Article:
Ever since partition of India, Pakistan army has been waging a low intensity war on the Line of Control (LoC), ostensibly to complete what it calls the ‘unfinished agenda of partition’, the merger of Jammu and Kashmir with Pakistan.
In keeping with its strategy of waging a low intensity war and ‘bleeding India through thousand cuts’, Pak army has been doing ISI bidding by keeping LoC active to facilitate ISI’s core terror groups like Lashker-e-Toiba (LeT) & Jaish-e-Mohammad (JeM) to infiltrate and launch terror attacks on military and civilian targets anywhere and everywhere in India.
Blatant ceasefire violations, using heavy weapons to cause extensive damage, killing Indian soldiers and civilians on the borders, routine spate of incidence in the valley including SMHS Hospital terror attack and the stoning of security forces / army convoys are part of the same strategy. ISI has created terrorist groups as strategic assets against India.
Calling them good terrorists, it is infiltrating them into the valley to create mayhem. Infact LoC is the only domain in Pakistan which can keep ‘K’ issue alive in the eyes of international community. GHQ Rawalpindi is of the view that keeping India embroiled in cross-border tensions and state sponsored terrorism is a low cost, high pay-off option, to weaken and destabilise India.
That is why Pakistan is perpetrating a war like situation on the LoC. Another lucrative area for exploitation is the IB. It is largely Hindu populated sector. Targeting it causes civilian casualties, creates panic and problems of civilians’ safety for the state administration and New Delhi.
Pathetic scenes of panic, miserable living in temporary / transit shelters, cremation of martyrs and public outrage, projected in the media, affects human psyche. It turns the peace loving people violent and vengeful. Similar must be the feelings and the scenario on the other side but we can’t be oblivious to own sufferings.
Pakistan perceives India as an imminent threat to its existence. Its half a million army is deployed to ward it off. She feels that in the event of a major terror strike from its soil, taking it as a provocation, India may launch an Armoured Blitzkrieg, as retaliation, on multiple fronts to speedily overwhelm Pak military resistance, over run it and break Pakistan into pieces.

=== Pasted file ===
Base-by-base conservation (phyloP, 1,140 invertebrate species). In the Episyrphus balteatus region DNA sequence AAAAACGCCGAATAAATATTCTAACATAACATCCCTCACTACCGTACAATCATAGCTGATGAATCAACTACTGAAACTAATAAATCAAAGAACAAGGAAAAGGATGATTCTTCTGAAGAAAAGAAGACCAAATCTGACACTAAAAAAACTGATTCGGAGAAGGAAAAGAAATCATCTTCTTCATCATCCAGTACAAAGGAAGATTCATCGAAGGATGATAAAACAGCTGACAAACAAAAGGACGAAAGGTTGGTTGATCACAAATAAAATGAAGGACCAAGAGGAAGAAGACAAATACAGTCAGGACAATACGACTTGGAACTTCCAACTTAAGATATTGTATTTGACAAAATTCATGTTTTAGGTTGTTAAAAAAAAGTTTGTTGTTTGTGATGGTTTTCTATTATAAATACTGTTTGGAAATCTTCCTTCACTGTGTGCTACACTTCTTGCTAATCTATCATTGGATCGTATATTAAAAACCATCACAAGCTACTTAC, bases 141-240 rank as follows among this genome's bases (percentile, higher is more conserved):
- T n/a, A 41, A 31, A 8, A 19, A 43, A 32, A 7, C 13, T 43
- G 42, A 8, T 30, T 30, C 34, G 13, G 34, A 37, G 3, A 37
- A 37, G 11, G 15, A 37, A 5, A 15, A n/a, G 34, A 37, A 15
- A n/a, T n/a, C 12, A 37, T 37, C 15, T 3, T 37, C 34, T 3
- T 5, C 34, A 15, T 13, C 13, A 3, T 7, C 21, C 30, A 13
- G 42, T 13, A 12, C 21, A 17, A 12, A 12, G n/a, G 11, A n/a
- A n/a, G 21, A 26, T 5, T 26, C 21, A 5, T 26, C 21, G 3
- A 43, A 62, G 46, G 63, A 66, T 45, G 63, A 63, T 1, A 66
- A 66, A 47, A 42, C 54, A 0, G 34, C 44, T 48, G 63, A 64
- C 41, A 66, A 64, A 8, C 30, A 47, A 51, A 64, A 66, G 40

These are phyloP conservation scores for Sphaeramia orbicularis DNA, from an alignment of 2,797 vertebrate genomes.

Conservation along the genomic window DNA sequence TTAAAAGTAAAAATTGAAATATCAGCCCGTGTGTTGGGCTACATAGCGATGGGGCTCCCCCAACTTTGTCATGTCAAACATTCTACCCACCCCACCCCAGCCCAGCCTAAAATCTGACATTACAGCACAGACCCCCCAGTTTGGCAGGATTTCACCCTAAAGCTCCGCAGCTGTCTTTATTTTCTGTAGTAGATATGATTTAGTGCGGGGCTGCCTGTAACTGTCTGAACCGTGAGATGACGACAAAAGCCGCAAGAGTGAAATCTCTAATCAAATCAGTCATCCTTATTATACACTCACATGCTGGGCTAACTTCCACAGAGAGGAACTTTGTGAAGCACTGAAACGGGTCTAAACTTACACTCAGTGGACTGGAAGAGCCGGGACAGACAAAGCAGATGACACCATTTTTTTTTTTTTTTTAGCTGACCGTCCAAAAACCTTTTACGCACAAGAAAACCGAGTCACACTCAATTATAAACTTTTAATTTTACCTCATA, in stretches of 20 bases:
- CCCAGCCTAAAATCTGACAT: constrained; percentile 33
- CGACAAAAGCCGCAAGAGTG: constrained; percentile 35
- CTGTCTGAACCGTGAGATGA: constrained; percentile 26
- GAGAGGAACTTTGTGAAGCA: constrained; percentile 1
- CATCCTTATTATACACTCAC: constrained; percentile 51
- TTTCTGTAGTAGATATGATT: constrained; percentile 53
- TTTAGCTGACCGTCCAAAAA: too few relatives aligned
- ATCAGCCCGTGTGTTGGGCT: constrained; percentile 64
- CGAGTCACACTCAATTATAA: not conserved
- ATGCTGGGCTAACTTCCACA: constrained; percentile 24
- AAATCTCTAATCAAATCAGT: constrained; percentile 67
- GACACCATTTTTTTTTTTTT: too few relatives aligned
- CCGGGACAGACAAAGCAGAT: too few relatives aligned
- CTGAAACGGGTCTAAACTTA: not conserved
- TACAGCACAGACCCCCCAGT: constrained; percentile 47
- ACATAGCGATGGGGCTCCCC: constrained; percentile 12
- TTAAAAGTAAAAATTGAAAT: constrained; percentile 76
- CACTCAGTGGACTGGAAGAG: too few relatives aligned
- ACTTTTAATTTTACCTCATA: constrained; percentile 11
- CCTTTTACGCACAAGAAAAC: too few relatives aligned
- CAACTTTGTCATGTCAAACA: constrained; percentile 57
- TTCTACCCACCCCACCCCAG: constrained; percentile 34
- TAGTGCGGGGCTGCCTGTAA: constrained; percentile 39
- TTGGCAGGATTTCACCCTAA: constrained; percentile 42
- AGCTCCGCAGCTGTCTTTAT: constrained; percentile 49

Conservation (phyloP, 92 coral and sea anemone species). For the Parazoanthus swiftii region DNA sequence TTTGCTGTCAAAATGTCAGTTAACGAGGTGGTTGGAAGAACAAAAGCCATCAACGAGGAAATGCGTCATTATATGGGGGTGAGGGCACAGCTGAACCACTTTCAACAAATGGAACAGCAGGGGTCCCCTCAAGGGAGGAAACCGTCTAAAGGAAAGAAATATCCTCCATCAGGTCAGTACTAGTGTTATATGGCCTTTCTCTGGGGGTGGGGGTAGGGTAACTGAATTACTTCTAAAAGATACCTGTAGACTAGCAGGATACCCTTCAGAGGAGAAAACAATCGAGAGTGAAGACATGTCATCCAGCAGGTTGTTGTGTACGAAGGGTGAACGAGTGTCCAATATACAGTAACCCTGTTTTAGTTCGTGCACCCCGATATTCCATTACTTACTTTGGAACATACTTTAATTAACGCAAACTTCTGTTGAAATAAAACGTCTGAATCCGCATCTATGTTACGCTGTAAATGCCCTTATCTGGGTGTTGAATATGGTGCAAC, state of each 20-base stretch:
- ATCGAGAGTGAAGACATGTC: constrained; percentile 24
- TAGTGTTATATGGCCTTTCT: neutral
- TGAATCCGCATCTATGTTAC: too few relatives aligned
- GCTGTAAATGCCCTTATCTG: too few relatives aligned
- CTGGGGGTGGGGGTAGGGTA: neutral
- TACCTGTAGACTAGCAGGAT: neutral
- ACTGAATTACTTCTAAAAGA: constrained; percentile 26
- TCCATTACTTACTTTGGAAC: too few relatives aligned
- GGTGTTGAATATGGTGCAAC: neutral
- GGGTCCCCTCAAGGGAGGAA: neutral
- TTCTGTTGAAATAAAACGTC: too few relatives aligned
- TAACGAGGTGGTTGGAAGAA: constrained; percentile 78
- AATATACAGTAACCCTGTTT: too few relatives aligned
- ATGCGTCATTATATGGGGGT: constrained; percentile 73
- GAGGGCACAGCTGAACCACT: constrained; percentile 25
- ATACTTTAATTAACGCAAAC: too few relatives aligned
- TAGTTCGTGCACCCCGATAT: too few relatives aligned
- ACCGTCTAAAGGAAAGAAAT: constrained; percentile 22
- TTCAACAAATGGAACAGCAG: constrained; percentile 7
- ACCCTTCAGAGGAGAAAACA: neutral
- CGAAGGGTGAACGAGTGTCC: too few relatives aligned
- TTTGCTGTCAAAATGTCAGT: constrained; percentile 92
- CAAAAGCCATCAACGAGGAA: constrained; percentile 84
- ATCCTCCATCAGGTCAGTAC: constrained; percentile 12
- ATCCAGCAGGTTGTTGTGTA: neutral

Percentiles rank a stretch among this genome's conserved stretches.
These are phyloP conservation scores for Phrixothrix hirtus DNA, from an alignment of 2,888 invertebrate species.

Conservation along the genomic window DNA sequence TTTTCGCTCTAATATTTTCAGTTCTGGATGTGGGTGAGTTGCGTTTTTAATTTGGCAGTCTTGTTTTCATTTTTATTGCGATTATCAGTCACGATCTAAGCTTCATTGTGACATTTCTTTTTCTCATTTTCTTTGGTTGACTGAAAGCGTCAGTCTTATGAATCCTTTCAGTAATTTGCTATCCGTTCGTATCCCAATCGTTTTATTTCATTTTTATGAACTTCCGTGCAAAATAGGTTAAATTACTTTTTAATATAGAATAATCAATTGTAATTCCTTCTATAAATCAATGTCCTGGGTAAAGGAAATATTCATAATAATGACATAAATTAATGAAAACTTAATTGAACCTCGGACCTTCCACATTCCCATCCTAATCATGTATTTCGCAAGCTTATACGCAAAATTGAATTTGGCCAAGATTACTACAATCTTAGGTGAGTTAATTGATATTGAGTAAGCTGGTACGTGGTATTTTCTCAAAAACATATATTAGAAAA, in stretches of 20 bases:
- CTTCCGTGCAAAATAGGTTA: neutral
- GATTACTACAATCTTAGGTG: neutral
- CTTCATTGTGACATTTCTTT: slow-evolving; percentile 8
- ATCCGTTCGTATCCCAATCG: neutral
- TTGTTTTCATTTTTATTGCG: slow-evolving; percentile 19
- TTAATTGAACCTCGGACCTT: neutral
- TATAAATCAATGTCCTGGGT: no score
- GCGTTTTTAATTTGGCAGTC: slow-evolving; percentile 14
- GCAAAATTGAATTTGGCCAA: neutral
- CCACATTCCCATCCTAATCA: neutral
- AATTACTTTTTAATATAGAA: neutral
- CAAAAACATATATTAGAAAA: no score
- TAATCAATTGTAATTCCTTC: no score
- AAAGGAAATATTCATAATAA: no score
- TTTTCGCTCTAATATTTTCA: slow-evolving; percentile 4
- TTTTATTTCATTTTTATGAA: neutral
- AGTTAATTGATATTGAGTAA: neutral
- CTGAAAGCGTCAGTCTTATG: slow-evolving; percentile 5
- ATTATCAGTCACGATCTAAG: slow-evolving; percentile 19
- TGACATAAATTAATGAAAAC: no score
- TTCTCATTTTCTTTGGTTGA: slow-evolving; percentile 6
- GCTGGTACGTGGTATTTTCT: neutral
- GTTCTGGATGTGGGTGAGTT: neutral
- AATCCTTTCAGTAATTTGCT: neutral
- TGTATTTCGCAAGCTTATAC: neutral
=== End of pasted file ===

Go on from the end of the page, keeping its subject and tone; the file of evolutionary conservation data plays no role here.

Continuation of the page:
To defend itself Pak military has deployed some ‘tactical nuclear weapons’ on the vulnerable areas to thwart an Indian speedy ingress. (‘tactical nuclear weapons’ are short range, low yield, which are lesser lethal, cause lesser damage but do create an illusion of deterrence. They are meant to deter Indian retaliation against a major terrorist attack from Pakistan soil). That is why major terror attacks from Pak soil outside Kashmir have virtually frozen. Keeping Indo-Pak border mired in a state of cold war benefits Pakistan as stated atop. It facilitates infiltration, the hard punch of their strategy.
Now that the conflict has assumed the pattern of sub-conventional war the entire scenario has shifted to a ‘cold war era’ through proxies. How long will our army and civilians face it and what next? Today Pakistan is one up sub-conventionally. Pak ISI has made tremendous strides in exporting cross border terror into India.
They draw public support, kill security personnel and innocents. What should be done under the circumstances haunts mind when killings take place? Ironically India doesn’t have a clear policy to counter Pak strategy. India didn’t have disputed border resolution in mind even in 1972 when it didn’t leverage the fruits of 1971 victory over Pakistan to get an advantageous border settlement.
After all it was first time that India was negotiating from a position of strength and grandstanding with 93,000 military prisoners including the entire military and civil leadership having surrendered to Indian Army. India had also captured strategic locations in Kashmir and Ladakh and 9000 sq kms of territory in South Punjab and Sindh. This was the time to reorient our defence policy, rescue Kashmir from endless conflicts and insulate the state form cold war.